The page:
Heat application is an effective therapy in pain relief. Because heat promotes inflammation it is most beneficial for the later stages of treatment after the initial swelling has subsided. It is a conservative approach to relieve pain and bring new inflammation to the area to aid in healing. There are multiple types of heat that can be applied to speed up your recovery:
Superficial heat can be performed at home and in office. It is known for its ability to relax the muscles, improve blood flow, and sedate nerve endings providing relief of pain. Examples of superficial heat are hot packs, hot towels, infrared lamps, electric blankets, a sauna or steam bath, and many more. They are called superficial because they only heat the outermost layer of the tissue. The recommended treatment time for superficial heat application is 20-30 minutes to obtain maximum benefit.
Deep heat is usually performed by a trusted healthcare professional, such as your chiropractor. The most well-known deep heater is therapeutic ultrasound. It is an effective therapy in breaking adhesions, softening scars, relaxing muscles, improving blood flow, relieving pain from muscles, tendinitis, and bursitis, and trigger point relaxation. Deep heat should not be performed on children or areas where there is excess fat to avoid burns. Ultrasound should never be performed for greater than 15 minutes.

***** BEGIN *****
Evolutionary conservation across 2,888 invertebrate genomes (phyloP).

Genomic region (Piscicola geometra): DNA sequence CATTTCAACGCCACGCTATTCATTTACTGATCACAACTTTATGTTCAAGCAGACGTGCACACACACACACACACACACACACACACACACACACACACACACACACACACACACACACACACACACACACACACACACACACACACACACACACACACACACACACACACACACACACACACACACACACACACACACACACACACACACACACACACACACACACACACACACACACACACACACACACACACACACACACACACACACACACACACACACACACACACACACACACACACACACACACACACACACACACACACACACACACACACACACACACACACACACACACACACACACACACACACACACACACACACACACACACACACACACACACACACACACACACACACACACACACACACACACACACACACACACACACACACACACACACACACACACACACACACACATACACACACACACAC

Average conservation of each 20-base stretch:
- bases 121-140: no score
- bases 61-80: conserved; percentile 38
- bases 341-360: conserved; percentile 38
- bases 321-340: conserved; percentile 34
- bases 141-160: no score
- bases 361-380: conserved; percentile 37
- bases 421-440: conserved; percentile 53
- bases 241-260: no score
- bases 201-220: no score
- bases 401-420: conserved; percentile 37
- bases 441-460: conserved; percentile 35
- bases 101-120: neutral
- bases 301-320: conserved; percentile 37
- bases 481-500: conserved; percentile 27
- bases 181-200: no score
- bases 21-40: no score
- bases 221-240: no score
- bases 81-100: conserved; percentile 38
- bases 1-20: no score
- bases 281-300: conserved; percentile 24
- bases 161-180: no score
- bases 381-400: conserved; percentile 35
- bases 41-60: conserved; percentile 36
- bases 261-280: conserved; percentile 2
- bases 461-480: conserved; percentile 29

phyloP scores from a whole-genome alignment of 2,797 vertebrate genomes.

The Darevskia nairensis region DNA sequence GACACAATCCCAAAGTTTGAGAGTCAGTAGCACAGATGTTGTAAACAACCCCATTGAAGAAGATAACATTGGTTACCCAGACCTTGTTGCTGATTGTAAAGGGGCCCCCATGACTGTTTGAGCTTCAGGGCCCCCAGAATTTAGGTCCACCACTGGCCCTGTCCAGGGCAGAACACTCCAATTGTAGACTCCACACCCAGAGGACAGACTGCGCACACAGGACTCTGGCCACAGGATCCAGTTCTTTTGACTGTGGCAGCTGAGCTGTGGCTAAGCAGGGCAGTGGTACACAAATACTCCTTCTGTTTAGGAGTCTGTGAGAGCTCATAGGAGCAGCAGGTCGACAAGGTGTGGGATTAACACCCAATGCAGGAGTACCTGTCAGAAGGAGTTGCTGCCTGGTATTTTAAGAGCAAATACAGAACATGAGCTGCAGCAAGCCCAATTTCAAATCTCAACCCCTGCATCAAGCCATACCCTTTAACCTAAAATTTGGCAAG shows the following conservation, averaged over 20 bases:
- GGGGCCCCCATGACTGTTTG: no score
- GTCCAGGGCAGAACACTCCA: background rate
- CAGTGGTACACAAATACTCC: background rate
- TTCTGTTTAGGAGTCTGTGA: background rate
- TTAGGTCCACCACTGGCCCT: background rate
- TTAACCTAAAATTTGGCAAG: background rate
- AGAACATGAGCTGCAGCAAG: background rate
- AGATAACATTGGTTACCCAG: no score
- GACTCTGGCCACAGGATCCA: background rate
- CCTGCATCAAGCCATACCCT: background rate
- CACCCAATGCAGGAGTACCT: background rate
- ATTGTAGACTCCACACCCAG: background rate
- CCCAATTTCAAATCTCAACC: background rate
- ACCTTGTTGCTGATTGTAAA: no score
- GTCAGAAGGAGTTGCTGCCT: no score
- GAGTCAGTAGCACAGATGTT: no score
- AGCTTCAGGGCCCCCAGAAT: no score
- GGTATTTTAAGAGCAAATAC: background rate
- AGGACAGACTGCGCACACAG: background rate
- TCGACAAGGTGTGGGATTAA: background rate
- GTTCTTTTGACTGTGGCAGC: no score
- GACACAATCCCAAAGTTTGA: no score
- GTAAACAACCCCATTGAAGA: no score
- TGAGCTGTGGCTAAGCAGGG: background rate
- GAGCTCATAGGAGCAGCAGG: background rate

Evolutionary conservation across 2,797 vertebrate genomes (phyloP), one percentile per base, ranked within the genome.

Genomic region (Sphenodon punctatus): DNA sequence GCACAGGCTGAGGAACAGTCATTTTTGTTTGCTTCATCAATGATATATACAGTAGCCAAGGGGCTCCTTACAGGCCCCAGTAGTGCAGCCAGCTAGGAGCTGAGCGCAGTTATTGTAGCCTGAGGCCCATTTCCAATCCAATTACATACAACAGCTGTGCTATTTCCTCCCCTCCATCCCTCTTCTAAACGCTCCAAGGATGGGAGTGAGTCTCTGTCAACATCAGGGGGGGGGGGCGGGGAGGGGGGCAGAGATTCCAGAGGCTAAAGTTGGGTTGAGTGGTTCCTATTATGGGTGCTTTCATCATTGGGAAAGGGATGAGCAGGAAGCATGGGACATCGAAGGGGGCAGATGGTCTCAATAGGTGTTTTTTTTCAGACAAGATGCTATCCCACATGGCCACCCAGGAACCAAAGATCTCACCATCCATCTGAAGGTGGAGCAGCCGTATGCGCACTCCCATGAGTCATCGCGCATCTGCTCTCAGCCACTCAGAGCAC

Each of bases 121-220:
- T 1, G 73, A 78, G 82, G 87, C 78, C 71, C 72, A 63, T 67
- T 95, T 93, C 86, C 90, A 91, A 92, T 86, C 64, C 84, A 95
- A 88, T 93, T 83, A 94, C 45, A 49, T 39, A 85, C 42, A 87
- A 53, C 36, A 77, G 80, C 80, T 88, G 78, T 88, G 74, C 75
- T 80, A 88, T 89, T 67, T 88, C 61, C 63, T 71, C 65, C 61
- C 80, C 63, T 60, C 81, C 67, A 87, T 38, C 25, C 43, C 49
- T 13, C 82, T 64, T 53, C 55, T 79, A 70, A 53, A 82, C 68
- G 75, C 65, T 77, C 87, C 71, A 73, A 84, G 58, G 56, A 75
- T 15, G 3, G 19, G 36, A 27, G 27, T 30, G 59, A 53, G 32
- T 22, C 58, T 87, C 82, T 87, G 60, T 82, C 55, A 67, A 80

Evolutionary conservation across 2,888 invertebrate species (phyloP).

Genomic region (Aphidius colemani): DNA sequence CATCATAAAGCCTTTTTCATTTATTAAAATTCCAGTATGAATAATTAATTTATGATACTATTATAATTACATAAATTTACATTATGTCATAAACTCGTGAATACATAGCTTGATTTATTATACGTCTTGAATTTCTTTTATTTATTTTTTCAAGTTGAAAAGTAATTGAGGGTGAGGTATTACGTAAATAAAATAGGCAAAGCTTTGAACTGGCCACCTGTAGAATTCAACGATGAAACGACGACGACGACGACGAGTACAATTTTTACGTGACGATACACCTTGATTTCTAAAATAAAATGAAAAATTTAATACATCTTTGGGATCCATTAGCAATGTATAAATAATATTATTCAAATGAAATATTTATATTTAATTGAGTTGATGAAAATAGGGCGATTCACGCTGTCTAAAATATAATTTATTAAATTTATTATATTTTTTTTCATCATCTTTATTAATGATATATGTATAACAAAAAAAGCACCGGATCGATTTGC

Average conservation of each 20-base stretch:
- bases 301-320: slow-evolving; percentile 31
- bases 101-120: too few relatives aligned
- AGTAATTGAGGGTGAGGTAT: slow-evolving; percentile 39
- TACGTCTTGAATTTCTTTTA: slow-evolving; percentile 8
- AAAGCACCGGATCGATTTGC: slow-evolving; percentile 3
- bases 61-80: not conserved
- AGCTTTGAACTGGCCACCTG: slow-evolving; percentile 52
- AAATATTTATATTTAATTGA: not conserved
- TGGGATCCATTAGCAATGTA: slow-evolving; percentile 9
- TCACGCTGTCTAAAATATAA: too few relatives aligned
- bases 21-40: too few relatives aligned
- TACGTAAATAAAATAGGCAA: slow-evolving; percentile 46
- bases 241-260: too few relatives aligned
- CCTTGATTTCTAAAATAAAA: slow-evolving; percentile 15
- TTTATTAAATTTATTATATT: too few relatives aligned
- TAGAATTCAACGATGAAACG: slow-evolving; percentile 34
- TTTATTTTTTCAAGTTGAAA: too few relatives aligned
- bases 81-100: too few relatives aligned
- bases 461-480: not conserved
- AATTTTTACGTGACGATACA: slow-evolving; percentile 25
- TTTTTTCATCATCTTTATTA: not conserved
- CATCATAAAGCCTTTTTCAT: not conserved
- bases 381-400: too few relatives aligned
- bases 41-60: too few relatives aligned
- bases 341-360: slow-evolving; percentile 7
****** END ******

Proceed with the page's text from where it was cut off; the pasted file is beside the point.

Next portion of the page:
Heat should not be applied in those with bleeding tendencies such as hemophilia, those with loss of sensation such as diabetes, over an area of malignancy, and in those who have difficulty regulating body temperature such as the very young or elderly.
Contrast therapy is an effective tool in promoting healing. Contrast therapy is the alternating application of cryotherapy and heat for 5 minutes each. Alternating treatment starting with cold, then hot, then cold, etc. ending with cold promotes rapid blood flow changes. During heat there is increased blood flow to the area promoting more inflammation and healing. During cold, this inflammation is removed through a decrease in blood flow allowing new inflammation to enter during the next heat phase.
John Lutz, D.C.